This is not this country’s finest hour.

It was learned today that the CO of E Division RCMP Jennifer Strachan wrote to the indigenous hereditary chiefs offering to pull back from the enforcement of the blockade near Houston, B.C. as a sign of “good will”. No doubt a suggestion from some of her political bosses.

She and the others should pay head to another statement by Churchill:

“An appeaser is one who feeds the crocodile–hoping it will eat him last”

Dear Jennifer…

Ms. Strachan, let me be one of the first to welcome you back to beautiful British Columbia — the land of the highest gas prices, mountains, water, big trees, horrendous traffic, and where the Green Party has a pulse.

Being a born and raised Okanagan girl, no doubt you are feeling the geographic magnet that is B.C., and like Dorothy in Oz, you probably wanted to return– as there is no place like home. So with a click of those RCMP high-browns and the nod from Wizard Lucki you are now on your way.

It’s been awhile, over 16 years since you were in the policing world here in Lotus land and a lot of things have changed, so I feel bound by some inexplicable duty to give you at least a heads up on what to expect.

Let us first deal with the politicians in this land who you may end up spending some time with considering your new role. The Green party has locked arms with the NDP to see who can be more righteous; who can spend the most money, and clearly would have a love for any future unionized RCMP. It is a mixed political blessing though, as they are not pro-police necessarily, more in favour of groups like the Pivot Legal society, or the Elizabeth Fry Society.

The Federal world of Justin Trudeau and their policies still have an audience out here, even though they seem to be in a political free fall in the other parts of the country.

So don’t be fooled by the blooming Conservatism of the west throughout the Prairies. The right leanings of political philosophy has not seeped over the mountains, conservatism is merely a mirage in this marihuana infused land. There is more chance of Jody Emery being elected out here than a Jason Kenney.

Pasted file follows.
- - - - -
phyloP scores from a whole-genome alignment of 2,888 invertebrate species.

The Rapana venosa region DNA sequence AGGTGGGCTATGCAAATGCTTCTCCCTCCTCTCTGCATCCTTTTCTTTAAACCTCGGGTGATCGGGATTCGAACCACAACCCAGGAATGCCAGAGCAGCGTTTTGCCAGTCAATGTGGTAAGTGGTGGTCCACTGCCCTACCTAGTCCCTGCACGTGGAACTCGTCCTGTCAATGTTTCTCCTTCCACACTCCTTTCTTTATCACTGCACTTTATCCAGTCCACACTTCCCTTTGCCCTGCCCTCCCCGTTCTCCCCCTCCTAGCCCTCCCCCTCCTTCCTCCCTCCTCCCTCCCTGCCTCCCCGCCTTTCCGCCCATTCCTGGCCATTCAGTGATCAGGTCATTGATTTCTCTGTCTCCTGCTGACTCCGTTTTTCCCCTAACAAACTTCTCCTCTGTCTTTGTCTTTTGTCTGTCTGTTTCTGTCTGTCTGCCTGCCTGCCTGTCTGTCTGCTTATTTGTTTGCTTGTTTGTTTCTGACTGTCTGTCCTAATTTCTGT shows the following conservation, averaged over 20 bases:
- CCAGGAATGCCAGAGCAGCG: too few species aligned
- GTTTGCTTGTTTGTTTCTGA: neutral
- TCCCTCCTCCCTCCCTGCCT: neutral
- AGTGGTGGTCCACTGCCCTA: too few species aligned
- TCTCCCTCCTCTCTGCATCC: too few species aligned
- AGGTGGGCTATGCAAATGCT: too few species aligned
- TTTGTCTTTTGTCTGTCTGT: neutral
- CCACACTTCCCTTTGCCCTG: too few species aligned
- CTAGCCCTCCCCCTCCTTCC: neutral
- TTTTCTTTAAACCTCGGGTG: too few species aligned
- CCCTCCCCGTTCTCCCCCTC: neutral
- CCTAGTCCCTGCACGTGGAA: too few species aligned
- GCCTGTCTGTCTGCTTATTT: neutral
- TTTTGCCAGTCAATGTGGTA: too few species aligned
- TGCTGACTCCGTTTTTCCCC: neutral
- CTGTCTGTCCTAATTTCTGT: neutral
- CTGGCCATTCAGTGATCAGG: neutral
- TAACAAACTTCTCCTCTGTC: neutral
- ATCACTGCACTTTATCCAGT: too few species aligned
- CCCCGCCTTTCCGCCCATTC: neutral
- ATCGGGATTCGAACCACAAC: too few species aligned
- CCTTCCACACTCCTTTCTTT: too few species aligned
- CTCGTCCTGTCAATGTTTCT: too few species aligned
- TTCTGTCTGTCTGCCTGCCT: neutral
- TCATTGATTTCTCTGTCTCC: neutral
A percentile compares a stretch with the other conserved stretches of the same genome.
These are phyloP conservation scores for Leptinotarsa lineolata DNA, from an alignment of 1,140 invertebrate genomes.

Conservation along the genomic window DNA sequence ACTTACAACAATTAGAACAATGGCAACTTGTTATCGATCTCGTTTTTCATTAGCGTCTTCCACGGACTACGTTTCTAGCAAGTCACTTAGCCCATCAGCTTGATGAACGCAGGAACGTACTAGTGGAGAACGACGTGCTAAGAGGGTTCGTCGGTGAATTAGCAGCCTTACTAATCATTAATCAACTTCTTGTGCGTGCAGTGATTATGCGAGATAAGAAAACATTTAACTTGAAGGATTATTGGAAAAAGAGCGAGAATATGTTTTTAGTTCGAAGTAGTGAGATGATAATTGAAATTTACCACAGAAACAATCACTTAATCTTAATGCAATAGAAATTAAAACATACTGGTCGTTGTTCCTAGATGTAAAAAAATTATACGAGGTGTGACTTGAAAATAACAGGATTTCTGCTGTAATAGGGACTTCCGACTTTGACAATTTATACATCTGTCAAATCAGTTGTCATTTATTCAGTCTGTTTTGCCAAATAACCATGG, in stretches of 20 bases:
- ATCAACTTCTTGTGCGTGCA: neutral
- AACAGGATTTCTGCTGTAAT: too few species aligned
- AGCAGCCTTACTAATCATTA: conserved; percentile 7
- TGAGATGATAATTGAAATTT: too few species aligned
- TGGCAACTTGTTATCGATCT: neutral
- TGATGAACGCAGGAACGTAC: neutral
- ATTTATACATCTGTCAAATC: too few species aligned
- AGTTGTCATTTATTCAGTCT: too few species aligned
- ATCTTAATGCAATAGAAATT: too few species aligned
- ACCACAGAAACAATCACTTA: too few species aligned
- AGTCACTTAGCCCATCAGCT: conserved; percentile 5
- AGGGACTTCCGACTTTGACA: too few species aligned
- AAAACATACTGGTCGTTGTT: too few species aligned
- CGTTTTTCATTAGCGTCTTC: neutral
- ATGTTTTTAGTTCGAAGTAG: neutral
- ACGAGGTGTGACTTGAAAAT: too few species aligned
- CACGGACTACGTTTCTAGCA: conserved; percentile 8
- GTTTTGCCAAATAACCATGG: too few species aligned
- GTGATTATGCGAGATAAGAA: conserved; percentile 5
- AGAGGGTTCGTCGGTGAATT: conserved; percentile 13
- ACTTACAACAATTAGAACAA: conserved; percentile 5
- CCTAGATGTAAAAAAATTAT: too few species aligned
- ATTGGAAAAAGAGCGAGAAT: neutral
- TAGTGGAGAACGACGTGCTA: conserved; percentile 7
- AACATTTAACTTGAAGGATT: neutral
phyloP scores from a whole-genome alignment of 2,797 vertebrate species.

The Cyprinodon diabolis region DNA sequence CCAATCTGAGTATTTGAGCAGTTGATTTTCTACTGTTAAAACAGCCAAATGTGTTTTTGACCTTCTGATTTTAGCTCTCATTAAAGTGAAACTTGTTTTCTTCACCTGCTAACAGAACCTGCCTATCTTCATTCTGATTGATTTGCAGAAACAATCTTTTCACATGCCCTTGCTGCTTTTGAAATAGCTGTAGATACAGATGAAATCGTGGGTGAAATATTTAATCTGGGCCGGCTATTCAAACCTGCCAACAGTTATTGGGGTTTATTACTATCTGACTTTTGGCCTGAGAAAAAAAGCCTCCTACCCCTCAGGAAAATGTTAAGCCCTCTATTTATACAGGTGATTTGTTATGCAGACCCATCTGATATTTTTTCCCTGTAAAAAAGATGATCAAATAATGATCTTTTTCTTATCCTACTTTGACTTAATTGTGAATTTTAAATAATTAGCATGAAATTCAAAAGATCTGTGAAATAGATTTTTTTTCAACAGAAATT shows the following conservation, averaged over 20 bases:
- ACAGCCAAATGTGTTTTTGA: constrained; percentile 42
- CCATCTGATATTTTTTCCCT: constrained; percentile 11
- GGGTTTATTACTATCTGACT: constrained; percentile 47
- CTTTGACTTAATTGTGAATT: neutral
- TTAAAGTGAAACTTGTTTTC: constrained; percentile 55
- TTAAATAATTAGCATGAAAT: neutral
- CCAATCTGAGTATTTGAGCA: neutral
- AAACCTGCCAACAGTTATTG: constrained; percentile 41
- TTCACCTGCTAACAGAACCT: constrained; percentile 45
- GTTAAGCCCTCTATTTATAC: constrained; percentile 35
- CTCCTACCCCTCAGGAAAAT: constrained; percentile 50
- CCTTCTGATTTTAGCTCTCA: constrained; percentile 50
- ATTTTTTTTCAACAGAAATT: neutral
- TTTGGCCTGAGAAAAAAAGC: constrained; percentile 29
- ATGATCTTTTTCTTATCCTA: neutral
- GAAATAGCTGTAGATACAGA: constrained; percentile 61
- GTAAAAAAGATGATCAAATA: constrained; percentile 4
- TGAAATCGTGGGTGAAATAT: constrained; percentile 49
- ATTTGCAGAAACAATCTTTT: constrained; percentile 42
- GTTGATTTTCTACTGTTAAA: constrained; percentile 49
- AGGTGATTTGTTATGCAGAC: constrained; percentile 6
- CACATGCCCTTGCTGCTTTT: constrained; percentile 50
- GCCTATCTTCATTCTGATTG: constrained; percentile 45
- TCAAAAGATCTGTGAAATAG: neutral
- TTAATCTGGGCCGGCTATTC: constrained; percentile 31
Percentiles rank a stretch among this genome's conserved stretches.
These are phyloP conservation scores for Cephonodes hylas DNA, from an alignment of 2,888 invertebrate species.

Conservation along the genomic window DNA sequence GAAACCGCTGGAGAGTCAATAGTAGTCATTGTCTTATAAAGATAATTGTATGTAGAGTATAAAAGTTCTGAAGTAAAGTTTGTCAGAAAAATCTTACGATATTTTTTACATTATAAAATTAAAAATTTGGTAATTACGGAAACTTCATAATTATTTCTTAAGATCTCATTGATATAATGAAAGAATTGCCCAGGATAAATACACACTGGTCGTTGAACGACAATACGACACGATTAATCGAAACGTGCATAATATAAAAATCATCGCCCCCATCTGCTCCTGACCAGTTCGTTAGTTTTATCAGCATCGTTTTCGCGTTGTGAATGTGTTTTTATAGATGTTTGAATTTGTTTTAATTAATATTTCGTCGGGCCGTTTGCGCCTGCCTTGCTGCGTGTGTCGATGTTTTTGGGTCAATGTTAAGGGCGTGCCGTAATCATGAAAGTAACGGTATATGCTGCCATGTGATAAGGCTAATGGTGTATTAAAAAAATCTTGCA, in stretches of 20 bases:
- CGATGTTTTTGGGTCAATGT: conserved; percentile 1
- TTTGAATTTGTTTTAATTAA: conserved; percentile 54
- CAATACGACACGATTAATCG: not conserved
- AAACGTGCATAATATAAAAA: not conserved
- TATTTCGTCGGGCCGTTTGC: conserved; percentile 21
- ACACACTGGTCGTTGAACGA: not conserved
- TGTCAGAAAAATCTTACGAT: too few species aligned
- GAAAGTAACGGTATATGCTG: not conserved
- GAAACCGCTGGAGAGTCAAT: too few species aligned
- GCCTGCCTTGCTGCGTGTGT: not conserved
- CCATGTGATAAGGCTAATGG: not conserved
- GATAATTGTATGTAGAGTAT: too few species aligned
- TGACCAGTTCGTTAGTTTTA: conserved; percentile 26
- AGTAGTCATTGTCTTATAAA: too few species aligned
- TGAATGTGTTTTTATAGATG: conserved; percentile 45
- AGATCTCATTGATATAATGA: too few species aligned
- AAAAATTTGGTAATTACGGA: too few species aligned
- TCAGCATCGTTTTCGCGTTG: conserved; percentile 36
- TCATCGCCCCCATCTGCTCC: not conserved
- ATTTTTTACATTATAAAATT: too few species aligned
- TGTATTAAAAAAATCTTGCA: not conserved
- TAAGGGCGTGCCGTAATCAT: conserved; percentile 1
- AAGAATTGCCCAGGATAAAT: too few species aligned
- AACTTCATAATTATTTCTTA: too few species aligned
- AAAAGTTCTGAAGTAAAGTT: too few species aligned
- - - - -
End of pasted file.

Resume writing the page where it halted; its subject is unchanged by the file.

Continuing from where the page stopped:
President Bush was chasing Saddam Hussein when you left B.C.and the Americans were about to invade Iraq.

Paul Martin was the Liberal Prime Minister (probably one of the last times the budget was balanced).

Giuliano Zaccardelli was the Commissioner of the RCMP (who was impugned for irregularities in the management of the Pension and Insurance fund).

The RCMP was heralding the first female officer to be placed on an Emergency Response Team and the wave of female empowerment was in its infancy.

This unparalleled growth in female advancement is being mentioned because Commissioner Lucki decided that in announcing your move to head up E Division, she felt that she needed to underline your gender and not your curriculum vitae. It is a bit of the elephant in the room when it comes to the succession plan for E Division.

Ms. Lucki seems pretty one dimensional so far, aiming to fulfill her proscribed and dictated agenda, but in including you she makes you appear as a pawn in her Liberal sanctioned corporate strategy. It clearly drew attention to the possibility that your gender was a central characteristic that was needed for one to get this job. In the end it detracts from your resume, taints the appointment, and tends to confirm thoughts of the older guard.

For the record, I don’t believe the average RCMP officer gives a whit as to whether you are a woman, a man, or a variation of the two. Whether you are green, brown, wearing a turban, or wearing a Scottish tam means nothing in the current real world of policing. Gender does not imbue anyone with intelligence or leadership skills although it is quite clear that the two are equated in government corridors of power.